Wake and Marigold

Wakeley McPhee steps off the curb and into the gutter, narrowly avoiding being hit by a cybe on a chop board as it hovers past on the sidewalk. The cybe is fortunate that Wake only does violence as a vocation, and not as a hobby, or that chop board would be broken in two halves directly over the cybe’s head and shoved right up his exit port.

Wake steps back onto the sidewalk and continues on. It’s just before four in the afternoon on Irving Street, in the city of Two Francisco, in the state of Boomifornia, and Wakeley McPhee is aching to get his hands around the neck of flapjacking Sterling Ballantyne.

“Calm down, Wake,” Marigold sends into his Verpfeed. “The last thing you want to do is stroke out on the sidewalk.”

He grunts a response verbally, and an old Asian woman pulling a wheeled metal basket scowls at him as she passes in the opposite direction. In his V-feed, he sends to Marigold, “I am calm. Just irritated.”

“I know, honey. But it won’t do either of us any good if you blow a gasket.”

Wake doesn’t respond, but he really doesn’t have to. Marigold knows him inside and out. Literally, he supposes, now that she’s essentially living inside his head.

“Maybe your info was bad,” she sends.

“Maybe. I don’t know. Nobody is reliable, especially a snitch.” Maybe if he’d smacked Mercer around a little for real, instead of just the threat of a broken nose. Wake would be correcting course on that, when he ran Mercer down again. Which, he promised himself, would definitely be soon.

He sighed, checked the time on his Verpfeed, and grunted again.

“Let’s go home,” Marigold sends. “He’s not going to show. Mercer probably pinged him a clue.”

Wake reaches the end of the block, then turns around and starts doubling back. He’s been walking this same block for the past hour and a half, with nothing to show for it but a migraine chipping away at the back of his left eye. “Five more minutes,” he sends. “Then we’ll pull the plug for the day.”

“Good. We should stop at Ricci’s on the way. Get some pierogi for dinner.” Wake doesn’t say that Marigold can’t even eat them herself, but he doesn’t have to. “I just like to watch you eat,” she sends.

“Sure thing, if you’d like.”

Five more minutes crawl by, but still no Sterling. Wake grinds his teeth and wishes that Mercer was there to be pummeled. “Pulling the plug,” he sends.

“Unlock me,” Marigold prompts him. “We can walk to Ricci’s together.”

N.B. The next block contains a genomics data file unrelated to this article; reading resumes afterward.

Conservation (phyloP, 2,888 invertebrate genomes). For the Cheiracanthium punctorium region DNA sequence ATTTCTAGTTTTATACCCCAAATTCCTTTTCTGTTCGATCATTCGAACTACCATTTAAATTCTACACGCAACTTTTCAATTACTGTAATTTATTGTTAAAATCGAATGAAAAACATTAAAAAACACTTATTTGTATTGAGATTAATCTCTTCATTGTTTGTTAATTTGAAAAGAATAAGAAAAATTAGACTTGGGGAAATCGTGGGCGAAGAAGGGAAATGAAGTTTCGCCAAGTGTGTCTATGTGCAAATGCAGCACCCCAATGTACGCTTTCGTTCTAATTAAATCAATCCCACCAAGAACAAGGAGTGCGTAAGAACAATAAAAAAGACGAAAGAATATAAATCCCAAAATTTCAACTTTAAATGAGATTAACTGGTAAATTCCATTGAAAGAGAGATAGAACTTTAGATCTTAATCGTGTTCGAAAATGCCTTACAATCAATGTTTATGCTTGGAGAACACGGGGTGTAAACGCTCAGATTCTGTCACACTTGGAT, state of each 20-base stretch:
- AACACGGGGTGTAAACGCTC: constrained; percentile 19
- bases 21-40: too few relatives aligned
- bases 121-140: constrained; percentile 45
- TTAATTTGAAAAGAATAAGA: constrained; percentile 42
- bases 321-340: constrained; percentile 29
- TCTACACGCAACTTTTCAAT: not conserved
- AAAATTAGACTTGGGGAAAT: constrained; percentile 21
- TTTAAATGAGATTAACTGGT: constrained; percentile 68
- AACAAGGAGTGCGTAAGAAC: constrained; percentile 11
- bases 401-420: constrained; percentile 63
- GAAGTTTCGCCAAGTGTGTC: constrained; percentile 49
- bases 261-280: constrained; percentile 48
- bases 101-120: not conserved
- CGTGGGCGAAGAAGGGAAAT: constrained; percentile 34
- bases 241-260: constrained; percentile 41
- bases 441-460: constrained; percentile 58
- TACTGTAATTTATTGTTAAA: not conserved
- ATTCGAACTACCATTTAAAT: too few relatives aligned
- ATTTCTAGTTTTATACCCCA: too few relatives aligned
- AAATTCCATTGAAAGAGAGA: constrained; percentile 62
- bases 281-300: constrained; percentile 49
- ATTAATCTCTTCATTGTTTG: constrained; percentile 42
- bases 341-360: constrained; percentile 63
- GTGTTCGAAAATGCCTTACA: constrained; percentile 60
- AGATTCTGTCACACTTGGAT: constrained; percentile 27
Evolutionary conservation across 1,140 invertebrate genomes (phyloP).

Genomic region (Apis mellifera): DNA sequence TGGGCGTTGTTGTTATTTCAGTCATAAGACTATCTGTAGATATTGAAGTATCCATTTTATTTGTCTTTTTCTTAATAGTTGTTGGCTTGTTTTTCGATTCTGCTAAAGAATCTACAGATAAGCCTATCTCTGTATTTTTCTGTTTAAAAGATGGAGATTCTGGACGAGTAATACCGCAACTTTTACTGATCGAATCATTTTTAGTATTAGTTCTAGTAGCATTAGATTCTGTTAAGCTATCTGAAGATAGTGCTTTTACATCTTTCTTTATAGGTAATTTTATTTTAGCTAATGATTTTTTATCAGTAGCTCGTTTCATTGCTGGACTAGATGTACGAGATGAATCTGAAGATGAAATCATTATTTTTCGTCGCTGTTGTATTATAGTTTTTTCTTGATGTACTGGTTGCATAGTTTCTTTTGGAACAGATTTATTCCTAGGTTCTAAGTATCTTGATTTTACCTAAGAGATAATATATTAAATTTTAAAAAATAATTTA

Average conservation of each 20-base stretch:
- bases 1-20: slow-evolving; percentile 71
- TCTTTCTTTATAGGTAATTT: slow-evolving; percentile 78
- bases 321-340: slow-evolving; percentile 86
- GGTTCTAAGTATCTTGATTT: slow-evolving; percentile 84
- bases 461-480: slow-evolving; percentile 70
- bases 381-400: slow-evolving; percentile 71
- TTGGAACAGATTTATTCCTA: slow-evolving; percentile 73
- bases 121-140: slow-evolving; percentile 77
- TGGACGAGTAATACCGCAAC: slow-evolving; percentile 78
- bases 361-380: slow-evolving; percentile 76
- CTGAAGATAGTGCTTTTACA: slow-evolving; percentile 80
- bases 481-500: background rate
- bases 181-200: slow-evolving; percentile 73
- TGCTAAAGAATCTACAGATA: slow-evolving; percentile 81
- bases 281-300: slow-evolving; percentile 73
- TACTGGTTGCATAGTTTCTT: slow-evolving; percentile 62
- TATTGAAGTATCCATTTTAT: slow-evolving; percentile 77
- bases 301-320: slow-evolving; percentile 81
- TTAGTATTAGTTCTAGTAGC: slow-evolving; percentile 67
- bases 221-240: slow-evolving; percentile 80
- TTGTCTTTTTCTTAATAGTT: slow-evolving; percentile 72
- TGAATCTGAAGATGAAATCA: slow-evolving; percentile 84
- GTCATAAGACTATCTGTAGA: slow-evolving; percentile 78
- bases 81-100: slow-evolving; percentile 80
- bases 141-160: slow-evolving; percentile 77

Now that he’s given up scanning the streets for Sterling’s flapjacking face, Wake’s optic augmentation is free for other things, namely Marigold. He sends the command to the augment, and Marigold appears suddenly on the sidewalk beside him. Only he can see her, of course, because she’s not really physically there, only projected onto the PeepSpecs in his eyes, but it’s enough for Wake. Besides, it’s not as though it’s actually Marigold anyway, not really. But the AI was trained on all the video he had of her, all the messages she’d sent him, and nearly fifteen years of her journals, so it’s close enough to her that he’s really got nothing to complain about.

Wake can’t bring the real Marigold back from the dead, but with the AI, he’s got the next best thing to her, and that’s good enough for him.

“Brood long enough,” she says to him, “and your face is going to stick like that.”

“I thought you liked my face.”

“I like it better when it isn’t telling me that you want to hit somebody.”

He tries to soften his expression, which is difficult since he has pummeling on the brain, but he manages it enough to satisfy her.

“Let’s go,” Marigold says. “I’m ready to be home.”

“With pierogi.”

“Obviously. You’re grouchy when you’re hungry.”

He holds his hand out to her, this ghost AI that only he can see, and she takes it. The VeerGlove he’s wearing simulates the feeling of her hand in his, and he gives it a squeeze. “I’m grouchy all the time,” he says.

Especially when there’s another copy of Marigold’s AI out there somewhere in Two Francisco.

Especially when Sterling Ballantyne is the one who has it.

Grouchy doesn’t begin to cover it.

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